The goal of diabetes treatment remains the same for each person—bringing blood glucose down to target levels and preventing complications. But no one pill or injection works for everyone. Some people can manage their conditions with diet and exercise, while others must inject insulin or take oral diabetes medications.With your help, your doctor will develop a personalized treatment plan. The plan should control your condition while fitting as easily as possible into your daily life. Sharing information about your health, your preferences, and your lifestyle can help you both make the best decisions about therapy.
When choosing between treatments, your doctor will consider:
1. Your Diabetes Type
If you have type 1 diabetes, your pancreas no longer produces the insulin your body needs to convert sugar to energy. So, you will need insulin shots to process the glucose from your meals.
In type 2 diabetes, your body produces insulin but can’t use it properly. Sometimes, insulin shots still help. But in many cases, diet, exercise, and oral medications work better to control your blood glucose. In some cases, taking diabetes pills at the same time helps the body use the insulin from shots better, or you may take more than one type of medicine—this approach is called combination therapy.
2. Your Blood Glucose
High blood glucose leads to the complications of diabetes, such as eye, nerve, kidney, and heart disease. If you have extremely high levels, your doctor may combine insulin shots and medications—potentially more than one—in addition to diet and exercise.
3. Your Diagnosis Timeline
If you have type 2 diabetes, your doctor may first recommend making changes to your eating habits and increasing the amount of time you exercise. If that doesn’t work to control your blood glucose, the next step is usually trying diabetes medicines. In most cases, these pills work best for people who have had diabetes for less than 10 years.
4. Your Pregnancy Plans
Tell your doctor if you plan to become pregnant. In general, oral diabetes medications aren’t safe for developing babies, so you may have to manage your condition with diet, exercise, and insulin instead.
5. Your Exercise Habits
Physical activity helps control your blood glucose levels—in fact, it’s an important part of most diabetes treatment plans. However, your blood glucose levels can temporarily dip too low immediately after exercise, especially if you have type 1 diabetes. Your doctor may change the type and dose of insulin or other medications you take based on your workout schedule. Share the details of your routine.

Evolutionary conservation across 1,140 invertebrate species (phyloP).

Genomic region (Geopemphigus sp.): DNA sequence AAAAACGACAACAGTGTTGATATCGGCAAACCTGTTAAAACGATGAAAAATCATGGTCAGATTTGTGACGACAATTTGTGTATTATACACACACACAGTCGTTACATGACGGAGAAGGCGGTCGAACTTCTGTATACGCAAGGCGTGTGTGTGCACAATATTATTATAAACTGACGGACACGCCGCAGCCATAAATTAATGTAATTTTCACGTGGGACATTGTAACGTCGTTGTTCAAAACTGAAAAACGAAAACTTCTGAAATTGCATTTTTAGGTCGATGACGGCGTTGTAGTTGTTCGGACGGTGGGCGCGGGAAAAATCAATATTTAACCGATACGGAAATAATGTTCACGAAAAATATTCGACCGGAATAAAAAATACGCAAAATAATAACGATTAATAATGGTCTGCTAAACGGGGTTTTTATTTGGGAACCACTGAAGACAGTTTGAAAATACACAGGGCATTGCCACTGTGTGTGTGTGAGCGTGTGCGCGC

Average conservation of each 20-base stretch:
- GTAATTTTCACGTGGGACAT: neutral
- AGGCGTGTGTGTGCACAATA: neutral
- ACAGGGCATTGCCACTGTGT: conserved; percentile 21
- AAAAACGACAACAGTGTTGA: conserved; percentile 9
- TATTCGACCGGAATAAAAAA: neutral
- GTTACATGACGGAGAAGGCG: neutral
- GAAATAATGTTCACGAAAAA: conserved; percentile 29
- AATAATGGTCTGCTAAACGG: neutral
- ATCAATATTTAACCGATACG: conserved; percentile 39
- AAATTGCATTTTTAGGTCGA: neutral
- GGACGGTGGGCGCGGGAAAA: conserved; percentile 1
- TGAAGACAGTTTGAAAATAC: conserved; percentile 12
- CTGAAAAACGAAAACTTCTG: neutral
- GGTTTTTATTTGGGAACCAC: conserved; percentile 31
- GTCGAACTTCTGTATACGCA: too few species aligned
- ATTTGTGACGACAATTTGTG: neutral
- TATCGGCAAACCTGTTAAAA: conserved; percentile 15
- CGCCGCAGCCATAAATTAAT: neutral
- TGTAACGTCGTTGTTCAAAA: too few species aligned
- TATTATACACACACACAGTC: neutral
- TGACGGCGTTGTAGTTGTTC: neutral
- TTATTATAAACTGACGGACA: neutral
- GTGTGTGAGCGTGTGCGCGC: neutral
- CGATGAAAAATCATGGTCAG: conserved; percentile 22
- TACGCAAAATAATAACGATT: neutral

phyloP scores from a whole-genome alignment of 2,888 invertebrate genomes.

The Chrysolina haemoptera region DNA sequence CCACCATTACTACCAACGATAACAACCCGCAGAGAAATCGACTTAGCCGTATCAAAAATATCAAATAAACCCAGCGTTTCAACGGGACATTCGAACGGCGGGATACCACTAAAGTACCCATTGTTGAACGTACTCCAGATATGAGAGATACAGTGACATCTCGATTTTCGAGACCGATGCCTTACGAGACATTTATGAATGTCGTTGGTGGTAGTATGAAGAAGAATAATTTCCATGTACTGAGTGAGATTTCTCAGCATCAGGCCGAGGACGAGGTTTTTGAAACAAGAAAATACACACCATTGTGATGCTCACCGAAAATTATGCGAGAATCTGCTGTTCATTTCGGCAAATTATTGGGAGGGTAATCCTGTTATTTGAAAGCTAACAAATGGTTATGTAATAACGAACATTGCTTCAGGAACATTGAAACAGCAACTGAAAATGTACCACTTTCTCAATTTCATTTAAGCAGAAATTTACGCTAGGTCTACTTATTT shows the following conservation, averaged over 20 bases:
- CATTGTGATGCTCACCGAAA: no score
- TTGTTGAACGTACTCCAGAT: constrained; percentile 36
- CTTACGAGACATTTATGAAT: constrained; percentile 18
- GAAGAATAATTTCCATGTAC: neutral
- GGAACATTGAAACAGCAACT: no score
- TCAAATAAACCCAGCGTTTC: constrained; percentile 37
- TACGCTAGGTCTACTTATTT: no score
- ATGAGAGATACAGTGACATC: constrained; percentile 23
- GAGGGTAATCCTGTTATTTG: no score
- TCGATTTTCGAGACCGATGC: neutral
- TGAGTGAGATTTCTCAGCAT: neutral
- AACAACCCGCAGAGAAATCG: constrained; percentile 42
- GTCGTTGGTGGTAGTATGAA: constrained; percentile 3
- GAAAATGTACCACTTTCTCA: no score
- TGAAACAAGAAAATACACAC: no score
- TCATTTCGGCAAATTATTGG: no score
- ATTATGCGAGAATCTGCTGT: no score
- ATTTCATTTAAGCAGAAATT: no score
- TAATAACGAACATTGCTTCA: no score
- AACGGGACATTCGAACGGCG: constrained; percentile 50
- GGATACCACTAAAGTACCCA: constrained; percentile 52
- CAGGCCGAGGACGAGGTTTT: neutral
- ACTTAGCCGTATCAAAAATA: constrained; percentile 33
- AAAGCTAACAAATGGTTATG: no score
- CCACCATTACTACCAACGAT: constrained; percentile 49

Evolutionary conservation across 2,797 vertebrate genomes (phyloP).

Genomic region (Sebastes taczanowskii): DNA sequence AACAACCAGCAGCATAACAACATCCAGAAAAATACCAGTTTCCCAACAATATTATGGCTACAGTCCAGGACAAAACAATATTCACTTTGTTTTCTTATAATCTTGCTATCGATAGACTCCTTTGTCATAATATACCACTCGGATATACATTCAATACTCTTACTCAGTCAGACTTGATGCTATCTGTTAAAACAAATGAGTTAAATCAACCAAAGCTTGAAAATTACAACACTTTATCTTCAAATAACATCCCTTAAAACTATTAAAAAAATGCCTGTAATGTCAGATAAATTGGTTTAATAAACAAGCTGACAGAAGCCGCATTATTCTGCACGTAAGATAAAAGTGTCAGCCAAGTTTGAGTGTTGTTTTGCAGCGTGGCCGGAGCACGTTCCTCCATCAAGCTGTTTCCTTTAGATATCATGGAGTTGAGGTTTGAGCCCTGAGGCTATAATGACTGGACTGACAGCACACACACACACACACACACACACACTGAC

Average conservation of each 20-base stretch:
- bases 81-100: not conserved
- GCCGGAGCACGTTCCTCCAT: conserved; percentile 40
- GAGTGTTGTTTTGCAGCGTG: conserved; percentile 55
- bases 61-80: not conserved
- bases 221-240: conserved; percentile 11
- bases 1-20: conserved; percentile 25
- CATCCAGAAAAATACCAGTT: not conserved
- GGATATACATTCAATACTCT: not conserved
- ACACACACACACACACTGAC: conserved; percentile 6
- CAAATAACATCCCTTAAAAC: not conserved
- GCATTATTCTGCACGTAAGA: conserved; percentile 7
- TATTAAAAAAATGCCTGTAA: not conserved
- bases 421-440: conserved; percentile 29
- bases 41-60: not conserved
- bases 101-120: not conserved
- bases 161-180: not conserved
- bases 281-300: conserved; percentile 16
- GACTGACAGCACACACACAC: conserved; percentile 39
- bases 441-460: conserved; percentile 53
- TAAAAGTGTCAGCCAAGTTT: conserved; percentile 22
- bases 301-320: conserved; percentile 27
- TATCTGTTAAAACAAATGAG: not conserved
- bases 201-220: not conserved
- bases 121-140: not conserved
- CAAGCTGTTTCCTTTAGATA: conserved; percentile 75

6. our Finances
Costs vary widely between types of diabetes treatments. Talk with your doctor if you have concerns about paying for your medicines or injections. Often, generic versions of common medications cost less and have the same effects.
7. The Other Medicines You Take
When you take pills or injections for diabetes, they mix with all the other drugs in your system. Sometimes this causes changes you—or your doctor—don’t want. For instance, your birth control medications might not work as well, or your blood glucose may drop too low.
Tell your doctor about all the medicines you take, including prescription and over-the-counter drugs as well as herbal remedies and vitamins. You may find it helpful to write them all down and keep a list with you, or use an online service to track them (some also warn you of potentially dangerous interactions).
8. Whether You Already Have Diabetes Complications
All diabetes treatment aims to prevent complications by lowering your blood glucose, but some diabetes medications also act directly on certain organs and systems to improve your health. For instance, a medicine called pioglitazone (Actos) appears to treat and prevent damage to your kidneys as well as controlling your blood glucose.
In other cases, though, diabetes medicines can worsen complications or require your doctor to monitor you more closely. People with existing kidney disease risk a rare but life-threatening condition called lactic acidosis when they take many diabetes drugs. Your doctor may educate you on the symptoms of lactic acidosis (including severe diarrhea and vomiting) so you can seek help quickly if necessary.
© Copyright 2013 Health Grades, Inc. All rights reserved. This information is for educational purposes only and is not intended as a substitute for professional medical care. For specific medical advice, diagnoses and treatment, consult your doctor.